Who are some of your favourite artists?

My obsession with Bo Burnham is a fixed point in my identity. I started watching his videos in high school, and I like to think we sort of grew together. Just after my 19th birthday, I flew to Boston for one night to see him live. I literally can’t remember the final scene of his show, I felt as though I was transcended. I could write at length about his cleverness, his deceptively empathetic heart, his innovation of different forms, but I’m not blind to the fact that it is, totally and entirely, a big fat crush. I could also write at length about how crushes are actually complex, intelligent forms of appreciation, but I’ll save it. Check out his movie Eighth Grade if you want to know what I’m on about. It is very funny, and very tender-hearted.


You are an artist in a few different forms. What are they?

I’m involved with a big ol’ handful of things, including writing, clowning, stand-up, podcasting, visual art, and zines. They’re all very dear to me, and I feel constantly stressed that I can’t do them all, every day, simultaneously. Clown is the big one, right now. I’m writing a show (eek), which is an otherworldly process. I took my Baby Clown course last Spring, and everything’s just been… different, since then. Clown work is this strange, wonderful blend of dramaturgy, psychology, mindfulness, and embodiment that’s relevant to everyday life, as well as the time onstage. One of the things I’m working on right now is the embodiment of “the judges”: self-doubt, self-hate, internal nitpicking. Writing a show is a dream of mine, and these judges turn that into a living nightmare. So, rather than pushing them down or being overcome by them, I’m exploring them. Giving them a spine and a voice. The idea is that when you can play them, you regain your mobility. You learn to recognize and articulate them, which takes away the element of surprise, and their ability to get the jump on you. I’m also starting an Expressive Arts Therapy program in September, and the intention is to use clowning, among other forms, in a private practice. We shall see how that unfolds.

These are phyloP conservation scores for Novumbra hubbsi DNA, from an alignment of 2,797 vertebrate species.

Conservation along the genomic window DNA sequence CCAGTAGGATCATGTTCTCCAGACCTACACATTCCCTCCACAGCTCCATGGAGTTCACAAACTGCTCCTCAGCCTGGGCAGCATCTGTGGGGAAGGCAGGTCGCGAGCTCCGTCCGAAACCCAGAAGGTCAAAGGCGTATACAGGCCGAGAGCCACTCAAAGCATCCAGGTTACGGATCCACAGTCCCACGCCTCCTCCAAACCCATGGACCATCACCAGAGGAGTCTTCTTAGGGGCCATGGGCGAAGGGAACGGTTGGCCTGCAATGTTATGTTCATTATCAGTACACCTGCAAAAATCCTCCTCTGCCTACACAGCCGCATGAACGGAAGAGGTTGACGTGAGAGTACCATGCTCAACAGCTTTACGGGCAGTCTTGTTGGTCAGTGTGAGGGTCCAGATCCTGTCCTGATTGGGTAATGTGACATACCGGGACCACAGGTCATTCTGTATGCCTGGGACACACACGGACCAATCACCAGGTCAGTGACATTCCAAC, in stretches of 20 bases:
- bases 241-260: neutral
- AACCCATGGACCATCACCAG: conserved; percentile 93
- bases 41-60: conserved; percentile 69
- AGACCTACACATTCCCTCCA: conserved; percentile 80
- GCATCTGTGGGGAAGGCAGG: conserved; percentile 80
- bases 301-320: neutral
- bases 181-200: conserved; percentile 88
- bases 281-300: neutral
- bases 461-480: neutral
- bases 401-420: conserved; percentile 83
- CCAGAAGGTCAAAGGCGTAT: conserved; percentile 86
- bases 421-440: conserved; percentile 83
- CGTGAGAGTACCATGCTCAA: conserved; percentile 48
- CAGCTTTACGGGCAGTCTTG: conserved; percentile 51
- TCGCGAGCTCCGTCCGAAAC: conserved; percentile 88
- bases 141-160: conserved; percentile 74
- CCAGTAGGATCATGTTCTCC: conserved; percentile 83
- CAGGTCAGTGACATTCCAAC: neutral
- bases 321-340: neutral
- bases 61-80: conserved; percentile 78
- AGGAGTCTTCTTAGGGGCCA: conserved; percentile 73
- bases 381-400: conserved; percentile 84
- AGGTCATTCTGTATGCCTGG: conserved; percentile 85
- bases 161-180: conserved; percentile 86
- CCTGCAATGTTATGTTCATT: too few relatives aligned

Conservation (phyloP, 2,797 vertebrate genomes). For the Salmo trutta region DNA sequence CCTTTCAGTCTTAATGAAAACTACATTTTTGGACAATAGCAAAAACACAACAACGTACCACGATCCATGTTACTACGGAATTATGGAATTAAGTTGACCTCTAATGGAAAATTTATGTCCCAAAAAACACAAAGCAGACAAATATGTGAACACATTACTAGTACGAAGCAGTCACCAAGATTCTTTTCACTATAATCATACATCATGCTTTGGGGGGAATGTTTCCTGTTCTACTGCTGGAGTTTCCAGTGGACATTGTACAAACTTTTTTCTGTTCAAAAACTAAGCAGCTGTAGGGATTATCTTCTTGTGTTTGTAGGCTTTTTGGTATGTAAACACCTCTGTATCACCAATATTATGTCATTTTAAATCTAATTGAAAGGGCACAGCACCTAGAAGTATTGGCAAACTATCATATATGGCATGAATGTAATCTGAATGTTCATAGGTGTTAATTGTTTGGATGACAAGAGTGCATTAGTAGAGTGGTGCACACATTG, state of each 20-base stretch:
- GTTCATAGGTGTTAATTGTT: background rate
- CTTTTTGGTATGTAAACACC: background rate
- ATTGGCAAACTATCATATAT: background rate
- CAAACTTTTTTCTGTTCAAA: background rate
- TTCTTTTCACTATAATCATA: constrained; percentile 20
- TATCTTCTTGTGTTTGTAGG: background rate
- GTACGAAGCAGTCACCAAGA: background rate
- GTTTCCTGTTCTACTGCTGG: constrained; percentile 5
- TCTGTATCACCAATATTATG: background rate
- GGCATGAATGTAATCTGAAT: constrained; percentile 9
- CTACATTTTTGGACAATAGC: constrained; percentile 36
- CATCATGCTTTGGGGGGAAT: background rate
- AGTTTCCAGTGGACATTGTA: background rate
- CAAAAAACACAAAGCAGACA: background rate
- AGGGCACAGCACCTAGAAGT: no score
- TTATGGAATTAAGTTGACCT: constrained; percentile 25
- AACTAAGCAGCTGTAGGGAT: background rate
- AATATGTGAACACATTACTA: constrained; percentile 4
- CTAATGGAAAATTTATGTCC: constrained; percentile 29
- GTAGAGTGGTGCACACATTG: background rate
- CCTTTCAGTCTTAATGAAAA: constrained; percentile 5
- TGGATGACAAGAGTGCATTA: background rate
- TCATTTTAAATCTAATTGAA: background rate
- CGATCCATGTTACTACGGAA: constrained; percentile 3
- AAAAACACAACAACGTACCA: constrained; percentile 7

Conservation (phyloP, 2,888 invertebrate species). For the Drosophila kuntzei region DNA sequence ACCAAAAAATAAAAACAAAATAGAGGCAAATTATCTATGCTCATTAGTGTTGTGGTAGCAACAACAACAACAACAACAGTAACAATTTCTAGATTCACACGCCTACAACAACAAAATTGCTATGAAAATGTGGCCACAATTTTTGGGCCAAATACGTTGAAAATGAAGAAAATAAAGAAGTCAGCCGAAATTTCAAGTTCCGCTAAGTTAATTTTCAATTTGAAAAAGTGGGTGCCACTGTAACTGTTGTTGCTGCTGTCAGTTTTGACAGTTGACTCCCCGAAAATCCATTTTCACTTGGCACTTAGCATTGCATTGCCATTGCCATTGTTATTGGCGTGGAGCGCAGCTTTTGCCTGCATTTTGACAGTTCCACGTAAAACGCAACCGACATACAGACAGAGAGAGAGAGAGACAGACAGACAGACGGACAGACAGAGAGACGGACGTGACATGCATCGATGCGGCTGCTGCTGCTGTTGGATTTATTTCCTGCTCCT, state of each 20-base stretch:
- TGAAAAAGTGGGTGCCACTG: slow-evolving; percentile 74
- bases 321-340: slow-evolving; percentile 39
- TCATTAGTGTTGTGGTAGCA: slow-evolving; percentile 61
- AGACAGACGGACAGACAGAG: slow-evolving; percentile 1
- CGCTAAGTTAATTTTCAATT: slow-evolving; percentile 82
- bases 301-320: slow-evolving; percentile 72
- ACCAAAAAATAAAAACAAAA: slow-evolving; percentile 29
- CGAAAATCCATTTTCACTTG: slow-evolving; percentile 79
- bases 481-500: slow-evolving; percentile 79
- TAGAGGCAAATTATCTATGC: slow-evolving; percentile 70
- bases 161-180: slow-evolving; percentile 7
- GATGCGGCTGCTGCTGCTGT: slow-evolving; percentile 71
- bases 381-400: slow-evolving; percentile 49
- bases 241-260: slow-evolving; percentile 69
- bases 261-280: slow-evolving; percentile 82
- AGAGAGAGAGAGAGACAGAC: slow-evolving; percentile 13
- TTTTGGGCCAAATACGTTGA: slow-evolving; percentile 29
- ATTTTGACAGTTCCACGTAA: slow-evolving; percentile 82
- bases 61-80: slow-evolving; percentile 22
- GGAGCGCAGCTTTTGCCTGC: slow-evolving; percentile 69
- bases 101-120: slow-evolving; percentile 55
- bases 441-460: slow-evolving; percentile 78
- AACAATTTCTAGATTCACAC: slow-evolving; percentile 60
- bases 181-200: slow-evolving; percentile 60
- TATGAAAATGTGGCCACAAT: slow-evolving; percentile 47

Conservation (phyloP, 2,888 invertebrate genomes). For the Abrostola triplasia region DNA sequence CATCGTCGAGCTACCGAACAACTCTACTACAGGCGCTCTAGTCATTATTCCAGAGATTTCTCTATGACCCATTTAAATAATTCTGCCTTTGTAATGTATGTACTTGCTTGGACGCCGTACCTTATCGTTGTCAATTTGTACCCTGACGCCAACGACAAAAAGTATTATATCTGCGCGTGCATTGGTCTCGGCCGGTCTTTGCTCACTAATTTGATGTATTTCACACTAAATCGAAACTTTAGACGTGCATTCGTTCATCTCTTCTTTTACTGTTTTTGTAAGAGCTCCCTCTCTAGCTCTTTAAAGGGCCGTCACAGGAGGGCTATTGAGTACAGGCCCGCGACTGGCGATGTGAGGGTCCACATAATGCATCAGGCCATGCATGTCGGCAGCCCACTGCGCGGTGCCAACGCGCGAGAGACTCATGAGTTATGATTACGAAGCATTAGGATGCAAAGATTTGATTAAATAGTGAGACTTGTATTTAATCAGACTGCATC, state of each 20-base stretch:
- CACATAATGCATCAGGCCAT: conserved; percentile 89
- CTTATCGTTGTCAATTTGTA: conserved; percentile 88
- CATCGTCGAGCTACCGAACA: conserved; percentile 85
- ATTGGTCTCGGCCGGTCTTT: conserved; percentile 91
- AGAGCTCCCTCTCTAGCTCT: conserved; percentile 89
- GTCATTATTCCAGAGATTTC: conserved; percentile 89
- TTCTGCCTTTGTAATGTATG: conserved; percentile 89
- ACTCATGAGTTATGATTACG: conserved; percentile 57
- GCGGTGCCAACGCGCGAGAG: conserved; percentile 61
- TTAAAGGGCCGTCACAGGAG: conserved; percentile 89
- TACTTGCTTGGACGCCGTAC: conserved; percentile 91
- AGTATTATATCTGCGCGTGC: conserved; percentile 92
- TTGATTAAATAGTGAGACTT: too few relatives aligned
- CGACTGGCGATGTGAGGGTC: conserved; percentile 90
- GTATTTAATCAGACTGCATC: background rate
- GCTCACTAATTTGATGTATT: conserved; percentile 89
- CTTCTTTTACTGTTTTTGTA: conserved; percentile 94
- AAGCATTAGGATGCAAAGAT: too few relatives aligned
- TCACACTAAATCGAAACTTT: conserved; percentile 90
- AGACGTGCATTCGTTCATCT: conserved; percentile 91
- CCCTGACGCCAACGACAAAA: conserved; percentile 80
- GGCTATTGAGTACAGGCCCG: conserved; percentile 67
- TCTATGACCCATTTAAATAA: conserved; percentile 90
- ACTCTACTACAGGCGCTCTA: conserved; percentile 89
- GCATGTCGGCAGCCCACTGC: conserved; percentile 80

What’s your favourite method of storytelling?

I like movies and television because I don’t have to do anything. Laying down is like, my favorite. I also take after my mother, in that I leave every bookstore with a gorgeous, towering stack of books. In addition to these more produced versions of storytelling, I also love anecdotes, or the odd Messenger notification I get from my best friend, detailing something odd or awful or delightful.

Current TV show?

I’m watching Dr. Who for the first time ever. I’m on season 5 and eager for merch.

Comfort food?

Lasagna and pizza, respectively,  which is inconvenient. Wheat and dairy are not my friends.

A skill you always wished you had?

I wish I’d been trained as a dancer back when I was compact. Now that my body is both lanky and curvy, it’s a little trickier.

Fantasy or sci-fi?

Fantasy. I don’t feel quite clever enough for sci-fi. There are so many gadgets.

Do you look like your art?

Oh, I think so. After all, they’re all just extensions of various aspects.